Volume 8, Issue 7 p. 873-878
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Open Access

Facile Preparation of Organometallic Nanorods from Various Ethynyl-Substituted Molecules

Dr. Junichi Nishijo

Corresponding Author

Dr. Junichi Nishijo

Graduate School of Science and Engineering, Meisei University, 2-1-1 Hodokubo, Hino, Tokyo, 191-8506 Japan

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Takaaki Akashi

Takaaki Akashi

Graduate School of Science and Engineering, Meisei University, 2-1-1 Hodokubo, Hino, Tokyo, 191-8506 Japan

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Dr. Masaya Enomoto

Dr. Masaya Enomoto

Faculty of Science Division I, Department of Chemistry, Tokyo University of Science Kagurazqaka 1–3, Shinjuku-ku, Tokyo, 162-8601 Japan

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Prof. Motoko Akita

Prof. Motoko Akita

Graduate School of Material Science, Josai University, 1-1 Keyakidai, Sakado-shi, Saitama, 350-0295 Japan

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First published: 04 July 2019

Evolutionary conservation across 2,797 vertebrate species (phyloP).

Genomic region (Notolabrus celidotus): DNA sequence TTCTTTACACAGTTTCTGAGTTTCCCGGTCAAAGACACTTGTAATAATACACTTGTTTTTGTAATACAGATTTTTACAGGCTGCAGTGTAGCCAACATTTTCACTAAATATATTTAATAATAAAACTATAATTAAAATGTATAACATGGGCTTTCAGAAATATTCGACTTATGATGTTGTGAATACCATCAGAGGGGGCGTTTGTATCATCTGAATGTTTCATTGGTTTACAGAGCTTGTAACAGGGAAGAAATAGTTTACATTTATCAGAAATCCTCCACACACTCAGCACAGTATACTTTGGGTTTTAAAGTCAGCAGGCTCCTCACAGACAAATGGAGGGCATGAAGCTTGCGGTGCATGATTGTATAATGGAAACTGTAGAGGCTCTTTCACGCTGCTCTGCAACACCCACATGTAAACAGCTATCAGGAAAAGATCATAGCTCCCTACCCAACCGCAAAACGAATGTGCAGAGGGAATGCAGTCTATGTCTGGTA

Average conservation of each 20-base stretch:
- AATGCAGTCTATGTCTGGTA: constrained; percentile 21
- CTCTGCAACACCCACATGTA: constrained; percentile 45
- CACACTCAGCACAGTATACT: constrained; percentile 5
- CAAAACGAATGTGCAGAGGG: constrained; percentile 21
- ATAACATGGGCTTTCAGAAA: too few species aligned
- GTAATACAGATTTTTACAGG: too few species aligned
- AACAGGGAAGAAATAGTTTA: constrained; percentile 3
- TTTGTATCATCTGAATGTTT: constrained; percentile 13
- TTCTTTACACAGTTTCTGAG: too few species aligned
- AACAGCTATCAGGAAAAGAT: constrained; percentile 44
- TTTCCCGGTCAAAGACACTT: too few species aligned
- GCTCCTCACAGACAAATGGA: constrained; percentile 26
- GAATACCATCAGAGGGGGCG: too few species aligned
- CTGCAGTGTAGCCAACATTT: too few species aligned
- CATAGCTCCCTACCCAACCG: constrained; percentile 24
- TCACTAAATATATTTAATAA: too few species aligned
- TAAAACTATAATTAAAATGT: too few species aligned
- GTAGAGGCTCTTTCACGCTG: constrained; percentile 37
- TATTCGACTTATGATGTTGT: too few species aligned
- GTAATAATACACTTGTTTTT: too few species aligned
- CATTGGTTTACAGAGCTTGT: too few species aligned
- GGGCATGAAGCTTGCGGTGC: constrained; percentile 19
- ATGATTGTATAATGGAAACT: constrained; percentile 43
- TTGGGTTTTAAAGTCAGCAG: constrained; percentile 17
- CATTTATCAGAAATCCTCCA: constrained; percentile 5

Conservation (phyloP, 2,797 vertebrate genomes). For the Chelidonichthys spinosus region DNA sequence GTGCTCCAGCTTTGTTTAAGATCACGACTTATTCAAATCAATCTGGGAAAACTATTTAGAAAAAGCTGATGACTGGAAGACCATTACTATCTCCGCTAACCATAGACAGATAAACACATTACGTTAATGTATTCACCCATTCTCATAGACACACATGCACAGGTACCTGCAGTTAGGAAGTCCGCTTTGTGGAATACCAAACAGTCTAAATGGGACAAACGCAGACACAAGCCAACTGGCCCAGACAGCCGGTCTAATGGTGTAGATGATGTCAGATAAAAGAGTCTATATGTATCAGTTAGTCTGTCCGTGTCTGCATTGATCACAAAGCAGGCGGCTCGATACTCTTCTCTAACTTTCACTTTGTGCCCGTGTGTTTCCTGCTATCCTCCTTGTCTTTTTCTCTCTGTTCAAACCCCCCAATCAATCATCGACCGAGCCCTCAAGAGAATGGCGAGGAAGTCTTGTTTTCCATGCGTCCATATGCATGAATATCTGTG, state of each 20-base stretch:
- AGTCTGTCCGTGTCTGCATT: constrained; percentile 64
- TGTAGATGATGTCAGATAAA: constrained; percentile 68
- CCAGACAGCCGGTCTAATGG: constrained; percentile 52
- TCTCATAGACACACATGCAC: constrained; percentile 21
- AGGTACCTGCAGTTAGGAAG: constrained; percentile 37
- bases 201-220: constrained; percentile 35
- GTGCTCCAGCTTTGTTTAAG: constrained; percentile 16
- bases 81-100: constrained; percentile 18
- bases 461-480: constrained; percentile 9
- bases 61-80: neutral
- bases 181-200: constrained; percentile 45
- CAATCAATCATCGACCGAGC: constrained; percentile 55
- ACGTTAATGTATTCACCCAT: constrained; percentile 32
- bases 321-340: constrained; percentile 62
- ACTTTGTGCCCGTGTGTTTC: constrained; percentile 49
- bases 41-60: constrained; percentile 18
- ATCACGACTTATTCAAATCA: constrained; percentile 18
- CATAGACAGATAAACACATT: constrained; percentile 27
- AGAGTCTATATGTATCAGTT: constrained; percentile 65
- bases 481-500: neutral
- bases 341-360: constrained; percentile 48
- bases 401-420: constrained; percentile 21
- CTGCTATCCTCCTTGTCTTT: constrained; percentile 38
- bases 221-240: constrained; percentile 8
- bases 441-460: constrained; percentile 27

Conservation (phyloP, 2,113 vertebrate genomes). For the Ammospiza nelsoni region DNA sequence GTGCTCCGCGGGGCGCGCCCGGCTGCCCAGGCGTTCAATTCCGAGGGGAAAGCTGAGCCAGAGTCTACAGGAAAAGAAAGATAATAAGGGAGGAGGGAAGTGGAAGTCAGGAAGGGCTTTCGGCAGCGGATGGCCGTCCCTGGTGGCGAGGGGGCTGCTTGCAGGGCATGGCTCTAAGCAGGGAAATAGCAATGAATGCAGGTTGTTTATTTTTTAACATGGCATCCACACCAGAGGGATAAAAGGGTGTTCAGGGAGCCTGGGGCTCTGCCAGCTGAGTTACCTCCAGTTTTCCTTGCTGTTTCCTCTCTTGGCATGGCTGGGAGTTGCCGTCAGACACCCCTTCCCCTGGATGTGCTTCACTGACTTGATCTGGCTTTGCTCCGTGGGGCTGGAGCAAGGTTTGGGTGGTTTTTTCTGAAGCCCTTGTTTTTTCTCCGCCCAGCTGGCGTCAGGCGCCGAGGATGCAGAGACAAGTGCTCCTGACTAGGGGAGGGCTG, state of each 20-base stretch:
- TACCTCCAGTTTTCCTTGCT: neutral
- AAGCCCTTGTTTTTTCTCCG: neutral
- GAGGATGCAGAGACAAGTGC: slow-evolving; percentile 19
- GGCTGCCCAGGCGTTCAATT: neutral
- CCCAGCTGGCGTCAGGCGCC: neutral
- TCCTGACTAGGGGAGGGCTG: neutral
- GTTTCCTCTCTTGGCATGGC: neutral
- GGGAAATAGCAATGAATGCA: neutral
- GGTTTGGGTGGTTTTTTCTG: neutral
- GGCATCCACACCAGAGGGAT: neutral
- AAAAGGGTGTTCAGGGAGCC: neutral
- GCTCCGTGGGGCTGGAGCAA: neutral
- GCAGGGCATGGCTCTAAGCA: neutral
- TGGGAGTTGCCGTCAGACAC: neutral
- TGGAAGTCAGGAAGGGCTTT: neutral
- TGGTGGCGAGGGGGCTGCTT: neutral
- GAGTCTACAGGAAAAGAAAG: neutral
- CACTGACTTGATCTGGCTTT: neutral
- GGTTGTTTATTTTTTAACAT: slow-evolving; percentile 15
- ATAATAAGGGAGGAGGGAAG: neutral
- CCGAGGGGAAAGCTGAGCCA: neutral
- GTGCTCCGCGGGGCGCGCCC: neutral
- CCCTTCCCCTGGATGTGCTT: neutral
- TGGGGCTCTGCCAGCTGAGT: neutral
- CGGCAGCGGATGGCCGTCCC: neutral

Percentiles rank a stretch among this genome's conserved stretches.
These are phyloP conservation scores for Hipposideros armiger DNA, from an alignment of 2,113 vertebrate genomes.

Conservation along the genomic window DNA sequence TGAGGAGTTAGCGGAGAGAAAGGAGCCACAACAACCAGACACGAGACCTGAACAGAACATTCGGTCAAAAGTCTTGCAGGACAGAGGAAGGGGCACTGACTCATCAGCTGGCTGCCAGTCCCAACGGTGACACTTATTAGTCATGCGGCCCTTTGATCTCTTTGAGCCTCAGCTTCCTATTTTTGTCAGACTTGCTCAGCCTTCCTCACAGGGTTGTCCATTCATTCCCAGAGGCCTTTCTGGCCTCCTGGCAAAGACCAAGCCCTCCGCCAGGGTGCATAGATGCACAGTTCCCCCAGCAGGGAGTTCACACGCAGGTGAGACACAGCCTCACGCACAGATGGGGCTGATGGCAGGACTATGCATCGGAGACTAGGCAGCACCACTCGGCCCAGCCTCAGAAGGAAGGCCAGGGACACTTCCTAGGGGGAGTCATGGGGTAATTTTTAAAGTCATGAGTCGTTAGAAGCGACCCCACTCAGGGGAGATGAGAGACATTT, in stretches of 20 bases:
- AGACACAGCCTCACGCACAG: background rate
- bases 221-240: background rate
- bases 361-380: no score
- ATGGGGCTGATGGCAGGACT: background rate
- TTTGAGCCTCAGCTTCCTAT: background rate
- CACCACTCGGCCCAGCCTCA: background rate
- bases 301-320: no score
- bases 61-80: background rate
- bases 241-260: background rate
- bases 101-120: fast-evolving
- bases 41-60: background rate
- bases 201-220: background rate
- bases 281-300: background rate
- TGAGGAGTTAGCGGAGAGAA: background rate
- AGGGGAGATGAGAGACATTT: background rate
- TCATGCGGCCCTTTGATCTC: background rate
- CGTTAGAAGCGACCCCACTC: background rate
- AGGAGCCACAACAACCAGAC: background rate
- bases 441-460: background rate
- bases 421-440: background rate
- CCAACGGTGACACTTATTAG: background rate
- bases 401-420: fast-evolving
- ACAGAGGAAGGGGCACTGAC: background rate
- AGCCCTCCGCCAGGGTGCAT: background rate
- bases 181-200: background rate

Graphical Abstract

Nano for all dimensions! Reaction of various ethynyl-substituted organic molecules (H−C≡C−R) with Cu+ yields the one-dimensional nanostructure of Cu−C≡C−R regardless of the substituent R. This method enables us to construct functional nanomaterials.

Abstract

A facile method to prepare one-dimensional (1D) organometallic nanomaterials from various ethynyl-substituted molecules is reported. The reactions of 3-chloro-1-ethynylbenzene, p-tBu-phenylacetylene and 4-ethynylbiphenyl with Cu+ ions in acetonitrile yield nanorod-shaped copper acetylides (Cu−C≡C−R) crystals. In the case of linear alkynes, namely, propyne, 1-pentyne and 1-hexyne, it was found that using an aqueous ammonia/ethanol mixed solvent instead of acetonitrile is a better approach to obtain 1D nanostructures. This procedure also enables us to prepare functional 1D nanomaterials. We demonstrate the preparation of a paramagnetic nanorod from the organic radical p-ethynylphenyl nitronyl nitroxide, and fluorescent nanorods from 9-ethynylphenanthrene and 2-ethynyl-9,9′-spirobifluorene.

1 Introduction